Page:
That I feel is also the challenge with ‘sustainability’ - it's too big a word. People think it's not their problem, that it's the government's problem or business's problem. People feel that they are too small to do anything about it or to make any tangible difference. The word ‘sustainability’ has been used and abused. A lot of its meaning and the message behind it has been lost. Even many individuals who work in the ‘sustainability’ sector have no idea what it means when you look at their own personal consumption. I mean, how can you be advocating for ‘sustainability’ and yet, be ordering takeaway food (‘waimai’) every single day?
I believe sustainability needs to be broken down into simpler, smaller, more understandable bits. It may mean different things in different countries. In China, for example, sustainability is a lot about health. In an average Indian household, on the other hand, people are very mindful of waste (food, clothing, etc) without even knowing about the word ‘sustainability’.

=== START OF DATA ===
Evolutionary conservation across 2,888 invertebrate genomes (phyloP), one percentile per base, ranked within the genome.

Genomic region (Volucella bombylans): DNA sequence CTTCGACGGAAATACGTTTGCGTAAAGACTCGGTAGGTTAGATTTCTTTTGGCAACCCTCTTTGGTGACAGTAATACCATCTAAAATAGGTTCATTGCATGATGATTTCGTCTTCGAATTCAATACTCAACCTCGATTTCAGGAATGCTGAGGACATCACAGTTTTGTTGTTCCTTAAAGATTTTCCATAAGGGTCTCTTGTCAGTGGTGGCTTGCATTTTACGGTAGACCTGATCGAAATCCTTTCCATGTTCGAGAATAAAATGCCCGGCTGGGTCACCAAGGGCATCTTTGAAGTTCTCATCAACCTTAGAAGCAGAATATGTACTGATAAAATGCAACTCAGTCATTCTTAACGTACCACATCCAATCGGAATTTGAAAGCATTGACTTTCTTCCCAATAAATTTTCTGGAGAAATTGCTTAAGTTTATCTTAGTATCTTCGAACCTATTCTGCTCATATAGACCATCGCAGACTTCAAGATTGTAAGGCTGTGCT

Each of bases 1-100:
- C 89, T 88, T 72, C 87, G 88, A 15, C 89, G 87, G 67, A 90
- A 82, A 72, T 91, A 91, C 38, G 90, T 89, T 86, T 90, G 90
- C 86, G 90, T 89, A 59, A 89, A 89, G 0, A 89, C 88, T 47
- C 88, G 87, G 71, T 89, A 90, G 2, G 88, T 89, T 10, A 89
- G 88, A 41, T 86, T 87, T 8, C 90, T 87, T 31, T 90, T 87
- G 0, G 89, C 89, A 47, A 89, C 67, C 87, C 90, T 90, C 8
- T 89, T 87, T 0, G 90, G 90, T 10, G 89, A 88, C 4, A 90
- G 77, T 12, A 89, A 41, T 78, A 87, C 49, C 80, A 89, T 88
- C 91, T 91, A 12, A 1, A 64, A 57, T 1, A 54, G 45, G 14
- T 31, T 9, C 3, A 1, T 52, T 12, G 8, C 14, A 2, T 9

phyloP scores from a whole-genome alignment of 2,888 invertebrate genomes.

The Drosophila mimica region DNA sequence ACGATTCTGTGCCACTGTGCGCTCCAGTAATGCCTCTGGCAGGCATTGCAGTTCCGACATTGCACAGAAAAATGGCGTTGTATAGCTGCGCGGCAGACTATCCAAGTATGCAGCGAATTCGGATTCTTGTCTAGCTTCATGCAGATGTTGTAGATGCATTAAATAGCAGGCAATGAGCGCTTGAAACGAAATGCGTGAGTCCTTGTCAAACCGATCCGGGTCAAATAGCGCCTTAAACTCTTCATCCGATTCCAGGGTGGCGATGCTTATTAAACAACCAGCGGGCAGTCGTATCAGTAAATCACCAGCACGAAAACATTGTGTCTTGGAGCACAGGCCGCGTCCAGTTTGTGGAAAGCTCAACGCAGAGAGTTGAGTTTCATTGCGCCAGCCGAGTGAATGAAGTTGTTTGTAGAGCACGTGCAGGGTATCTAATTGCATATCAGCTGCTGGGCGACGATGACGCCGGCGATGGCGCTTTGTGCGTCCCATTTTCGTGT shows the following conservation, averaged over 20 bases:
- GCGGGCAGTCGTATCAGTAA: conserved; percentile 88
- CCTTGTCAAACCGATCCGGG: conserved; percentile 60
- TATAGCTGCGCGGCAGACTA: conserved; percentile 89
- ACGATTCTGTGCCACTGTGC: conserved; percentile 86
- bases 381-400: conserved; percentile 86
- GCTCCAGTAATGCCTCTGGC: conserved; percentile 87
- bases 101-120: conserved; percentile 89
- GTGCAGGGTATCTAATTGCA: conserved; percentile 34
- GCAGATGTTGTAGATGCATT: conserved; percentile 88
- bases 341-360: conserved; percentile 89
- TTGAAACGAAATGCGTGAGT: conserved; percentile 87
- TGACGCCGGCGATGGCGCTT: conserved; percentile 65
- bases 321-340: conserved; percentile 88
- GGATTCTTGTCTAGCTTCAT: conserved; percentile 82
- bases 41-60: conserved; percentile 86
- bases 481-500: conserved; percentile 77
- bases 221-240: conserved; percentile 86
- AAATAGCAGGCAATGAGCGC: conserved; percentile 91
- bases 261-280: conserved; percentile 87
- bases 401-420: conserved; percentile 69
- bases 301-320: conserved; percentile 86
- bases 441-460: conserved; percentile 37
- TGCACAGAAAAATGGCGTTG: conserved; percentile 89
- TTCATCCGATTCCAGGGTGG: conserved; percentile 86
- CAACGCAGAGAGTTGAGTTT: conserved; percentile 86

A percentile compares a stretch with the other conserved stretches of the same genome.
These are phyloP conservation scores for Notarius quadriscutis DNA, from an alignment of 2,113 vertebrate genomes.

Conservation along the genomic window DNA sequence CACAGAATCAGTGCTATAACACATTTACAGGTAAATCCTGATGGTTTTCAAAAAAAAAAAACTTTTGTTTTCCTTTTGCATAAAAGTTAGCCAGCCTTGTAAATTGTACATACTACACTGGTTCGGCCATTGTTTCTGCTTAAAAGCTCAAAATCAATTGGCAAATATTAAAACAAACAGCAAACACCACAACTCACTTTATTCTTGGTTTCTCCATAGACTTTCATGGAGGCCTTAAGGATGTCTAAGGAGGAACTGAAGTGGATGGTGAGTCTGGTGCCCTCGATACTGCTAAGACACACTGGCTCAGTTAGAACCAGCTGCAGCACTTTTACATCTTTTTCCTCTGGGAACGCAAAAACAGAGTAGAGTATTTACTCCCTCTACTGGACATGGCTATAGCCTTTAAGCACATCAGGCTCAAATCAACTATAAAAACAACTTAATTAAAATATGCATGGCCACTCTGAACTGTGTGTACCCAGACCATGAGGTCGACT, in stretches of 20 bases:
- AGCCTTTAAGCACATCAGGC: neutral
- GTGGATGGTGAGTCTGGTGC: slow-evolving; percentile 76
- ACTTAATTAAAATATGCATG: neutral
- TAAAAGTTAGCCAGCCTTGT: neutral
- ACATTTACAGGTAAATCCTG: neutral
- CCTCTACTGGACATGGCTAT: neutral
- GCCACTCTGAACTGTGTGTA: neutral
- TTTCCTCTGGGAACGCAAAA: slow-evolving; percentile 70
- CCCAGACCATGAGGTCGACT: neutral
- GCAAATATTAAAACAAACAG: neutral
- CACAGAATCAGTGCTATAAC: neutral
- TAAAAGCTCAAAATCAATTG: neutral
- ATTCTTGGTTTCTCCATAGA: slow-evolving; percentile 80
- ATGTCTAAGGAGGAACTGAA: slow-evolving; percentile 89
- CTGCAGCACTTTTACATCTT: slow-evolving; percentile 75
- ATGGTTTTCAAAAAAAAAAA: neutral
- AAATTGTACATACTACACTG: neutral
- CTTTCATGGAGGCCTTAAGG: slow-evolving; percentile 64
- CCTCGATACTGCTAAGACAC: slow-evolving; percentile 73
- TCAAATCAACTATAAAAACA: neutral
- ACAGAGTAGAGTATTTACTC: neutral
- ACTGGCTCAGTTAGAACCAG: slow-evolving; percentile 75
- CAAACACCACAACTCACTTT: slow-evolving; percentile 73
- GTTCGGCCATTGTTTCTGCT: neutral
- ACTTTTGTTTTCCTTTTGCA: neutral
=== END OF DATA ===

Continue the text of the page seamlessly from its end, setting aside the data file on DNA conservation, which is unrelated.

We need to find better ways of establishing a connection between people and their cultural or historical backgrounds.
What are you passionate about?
My passion lies in education and the environment. I was very fortunate to grow up in an amazing environment and in a great school but I took the environment for granted.
But when I started living in Shanghai I really started to value things more. I do not claim to know a lot, but I’ve learnt some things from my family and upbringing, while a major part has come from the last seven years of being involved in Green Drinks and Green Initiatives. After running over 300 environment-focused events I feel like I know a little more than the average person on this topic, that we are really missing the big picture, how big a problem it is and so I believe it's my duty to share it with those around me.